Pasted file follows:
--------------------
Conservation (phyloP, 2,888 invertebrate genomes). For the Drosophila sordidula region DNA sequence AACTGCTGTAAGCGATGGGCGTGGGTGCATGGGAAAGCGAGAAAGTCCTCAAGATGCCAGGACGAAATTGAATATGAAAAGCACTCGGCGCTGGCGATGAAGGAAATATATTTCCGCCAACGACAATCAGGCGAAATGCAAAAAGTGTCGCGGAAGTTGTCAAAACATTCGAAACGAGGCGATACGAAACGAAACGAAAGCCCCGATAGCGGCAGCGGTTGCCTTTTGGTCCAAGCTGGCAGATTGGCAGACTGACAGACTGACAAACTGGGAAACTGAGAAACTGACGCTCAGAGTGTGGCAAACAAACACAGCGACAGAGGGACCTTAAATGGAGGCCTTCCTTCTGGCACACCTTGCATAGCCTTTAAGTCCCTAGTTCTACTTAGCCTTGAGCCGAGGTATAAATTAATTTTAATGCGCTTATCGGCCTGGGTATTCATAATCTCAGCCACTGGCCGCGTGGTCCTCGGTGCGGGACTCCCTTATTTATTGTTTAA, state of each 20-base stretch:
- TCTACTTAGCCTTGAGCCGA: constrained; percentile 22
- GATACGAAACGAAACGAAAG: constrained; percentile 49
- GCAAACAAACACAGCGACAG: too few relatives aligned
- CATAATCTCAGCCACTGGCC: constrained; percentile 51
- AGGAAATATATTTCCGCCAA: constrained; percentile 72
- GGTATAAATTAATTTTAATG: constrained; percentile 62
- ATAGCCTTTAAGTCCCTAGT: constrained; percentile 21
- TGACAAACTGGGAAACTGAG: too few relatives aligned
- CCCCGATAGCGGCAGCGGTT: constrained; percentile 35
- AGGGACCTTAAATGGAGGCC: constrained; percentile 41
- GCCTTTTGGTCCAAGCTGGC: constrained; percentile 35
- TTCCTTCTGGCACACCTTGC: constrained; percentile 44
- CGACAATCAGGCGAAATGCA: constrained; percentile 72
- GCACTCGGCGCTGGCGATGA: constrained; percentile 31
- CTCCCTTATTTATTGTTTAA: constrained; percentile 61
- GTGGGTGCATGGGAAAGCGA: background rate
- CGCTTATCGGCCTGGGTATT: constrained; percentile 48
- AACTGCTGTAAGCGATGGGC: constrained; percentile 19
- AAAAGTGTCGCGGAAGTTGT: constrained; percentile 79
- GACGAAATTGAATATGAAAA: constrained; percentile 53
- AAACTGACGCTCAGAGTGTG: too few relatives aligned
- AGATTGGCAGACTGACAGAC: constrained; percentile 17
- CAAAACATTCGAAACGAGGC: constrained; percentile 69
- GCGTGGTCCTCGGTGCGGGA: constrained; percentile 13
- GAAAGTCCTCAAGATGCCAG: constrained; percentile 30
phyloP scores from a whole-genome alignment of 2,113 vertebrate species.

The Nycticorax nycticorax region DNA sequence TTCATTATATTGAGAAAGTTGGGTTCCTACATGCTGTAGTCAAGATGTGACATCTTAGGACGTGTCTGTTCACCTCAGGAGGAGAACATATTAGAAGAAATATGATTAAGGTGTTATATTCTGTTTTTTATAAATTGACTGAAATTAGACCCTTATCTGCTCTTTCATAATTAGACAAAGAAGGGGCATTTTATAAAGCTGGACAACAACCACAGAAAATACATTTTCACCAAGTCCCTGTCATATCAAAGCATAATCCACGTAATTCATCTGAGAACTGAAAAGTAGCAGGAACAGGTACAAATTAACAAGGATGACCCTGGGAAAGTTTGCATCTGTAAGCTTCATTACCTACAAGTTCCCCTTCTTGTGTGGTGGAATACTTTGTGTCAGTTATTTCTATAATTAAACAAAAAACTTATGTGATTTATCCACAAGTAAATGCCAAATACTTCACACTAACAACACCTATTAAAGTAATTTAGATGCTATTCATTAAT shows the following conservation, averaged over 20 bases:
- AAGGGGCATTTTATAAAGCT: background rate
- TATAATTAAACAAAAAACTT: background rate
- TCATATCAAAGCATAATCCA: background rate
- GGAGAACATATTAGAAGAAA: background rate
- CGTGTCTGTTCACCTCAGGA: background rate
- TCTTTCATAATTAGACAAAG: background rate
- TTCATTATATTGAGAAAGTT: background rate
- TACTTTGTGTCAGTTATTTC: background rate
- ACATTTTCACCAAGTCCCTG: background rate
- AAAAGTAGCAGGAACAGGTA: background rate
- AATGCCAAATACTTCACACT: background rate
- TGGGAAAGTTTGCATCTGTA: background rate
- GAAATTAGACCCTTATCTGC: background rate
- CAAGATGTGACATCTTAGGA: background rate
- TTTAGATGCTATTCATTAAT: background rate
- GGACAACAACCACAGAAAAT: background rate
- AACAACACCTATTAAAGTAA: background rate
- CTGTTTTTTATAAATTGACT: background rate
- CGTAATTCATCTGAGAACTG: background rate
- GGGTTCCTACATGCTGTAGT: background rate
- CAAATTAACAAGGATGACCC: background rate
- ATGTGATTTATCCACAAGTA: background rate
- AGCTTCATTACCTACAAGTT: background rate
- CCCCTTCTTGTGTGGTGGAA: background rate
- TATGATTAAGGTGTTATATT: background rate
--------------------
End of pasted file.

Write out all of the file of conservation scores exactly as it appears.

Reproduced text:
Conservation (phyloP, 2,888 invertebrate genomes). For the Drosophila sordidula region DNA sequence AACTGCTGTAAGCGATGGGCGTGGGTGCATGGGAAAGCGAGAAAGTCCTCAAGATGCCAGGACGAAATTGAATATGAAAAGCACTCGGCGCTGGCGATGAAGGAAATATATTTCCGCCAACGACAATCAGGCGAAATGCAAAAAGTGTCGCGGAAGTTGTCAAAACATTCGAAACGAGGCGATACGAAACGAAACGAAAGCCCCGATAGCGGCAGCGGTTGCCTTTTGGTCCAAGCTGGCAGATTGGCAGACTGACAGACTGACAAACTGGGAAACTGAGAAACTGACGCTCAGAGTGTGGCAAACAAACACAGCGACAGAGGGACCTTAAATGGAGGCCTTCCTTCTGGCACACCTTGCATAGCCTTTAAGTCCCTAGTTCTACTTAGCCTTGAGCCGAGGTATAAATTAATTTTAATGCGCTTATCGGCCTGGGTATTCATAATCTCAGCCACTGGCCGCGTGGTCCTCGGTGCGGGACTCCCTTATTTATTGTTTAA, state of each 20-base stretch:
- TCTACTTAGCCTTGAGCCGA: constrained; percentile 22
- GATACGAAACGAAACGAAAG: constrained; percentile 49
- GCAAACAAACACAGCGACAG: too few relatives aligned
- CATAATCTCAGCCACTGGCC: constrained; percentile 51
- AGGAAATATATTTCCGCCAA: constrained; percentile 72
- GGTATAAATTAATTTTAATG: constrained; percentile 62
- ATAGCCTTTAAGTCCCTAGT: constrained; percentile 21
- TGACAAACTGGGAAACTGAG: too few relatives aligned
- CCCCGATAGCGGCAGCGGTT: constrained; percentile 35
- AGGGACCTTAAATGGAGGCC: constrained; percentile 41
- GCCTTTTGGTCCAAGCTGGC: constrained; percentile 35
- TTCCTTCTGGCACACCTTGC: constrained; percentile 44
- CGACAATCAGGCGAAATGCA: constrained; percentile 72
- GCACTCGGCGCTGGCGATGA: constrained; percentile 31
- CTCCCTTATTTATTGTTTAA: constrained; percentile 61
- GTGGGTGCATGGGAAAGCGA: background rate
- CGCTTATCGGCCTGGGTATT: constrained; percentile 48
- AACTGCTGTAAGCGATGGGC: constrained; percentile 19
- AAAAGTGTCGCGGAAGTTGT: constrained; percentile 79
- GACGAAATTGAATATGAAAA: constrained; percentile 53
- AAACTGACGCTCAGAGTGTG: too few relatives aligned
- AGATTGGCAGACTGACAGAC: constrained; percentile 17
- CAAAACATTCGAAACGAGGC: constrained; percentile 69
- GCGTGGTCCTCGGTGCGGGA: constrained; percentile 13
- GAAAGTCCTCAAGATGCCAG: constrained; percentile 30
phyloP scores from a whole-genome alignment of 2,113 vertebrate species.

The Nycticorax nycticorax region DNA sequence TTCATTATATTGAGAAAGTTGGGTTCCTACATGCTGTAGTCAAGATGTGACATCTTAGGACGTGTCTGTTCACCTCAGGAGGAGAACATATTAGAAGAAATATGATTAAGGTGTTATATTCTGTTTTTTATAAATTGACTGAAATTAGACCCTTATCTGCTCTTTCATAATTAGACAAAGAAGGGGCATTTTATAAAGCTGGACAACAACCACAGAAAATACATTTTCACCAAGTCCCTGTCATATCAAAGCATAATCCACGTAATTCATCTGAGAACTGAAAAGTAGCAGGAACAGGTACAAATTAACAAGGATGACCCTGGGAAAGTTTGCATCTGTAAGCTTCATTACCTACAAGTTCCCCTTCTTGTGTGGTGGAATACTTTGTGTCAGTTATTTCTATAATTAAACAAAAAACTTATGTGATTTATCCACAAGTAAATGCCAAATACTTCACACTAACAACACCTATTAAAGTAATTTAGATGCTATTCATTAAT shows the following conservation, averaged over 20 bases:
- AAGGGGCATTTTATAAAGCT: background rate
- TATAATTAAACAAAAAACTT: background rate
- TCATATCAAAGCATAATCCA: background rate
- GGAGAACATATTAGAAGAAA: background rate
- CGTGTCTGTTCACCTCAGGA: background rate
- TCTTTCATAATTAGACAAAG: background rate
- TTCATTATATTGAGAAAGTT: background rate
- TACTTTGTGTCAGTTATTTC: background rate
- ACATTTTCACCAAGTCCCTG: background rate
- AAAAGTAGCAGGAACAGGTA: background rate
- AATGCCAAATACTTCACACT: background rate
- TGGGAAAGTTTGCATCTGTA: background rate
- GAAATTAGACCCTTATCTGC: background rate
- CAAGATGTGACATCTTAGGA: background rate
- TTTAGATGCTATTCATTAAT: background rate
- GGACAACAACCACAGAAAAT: background rate
- AACAACACCTATTAAAGTAA: background rate
- CTGTTTTTTATAAATTGACT: background rate
- CGTAATTCATCTGAGAACTG: background rate
- GGGTTCCTACATGCTGTAGT: background rate
- CAAATTAACAAGGATGACCC: background rate
- ATGTGATTTATCCACAAGTA: background rate
- AGCTTCATTACCTACAAGTT: background rate
- CCCCTTCTTGTGTGGTGGAA: background rate
- TATGATTAAGGTGTTATATT: background rate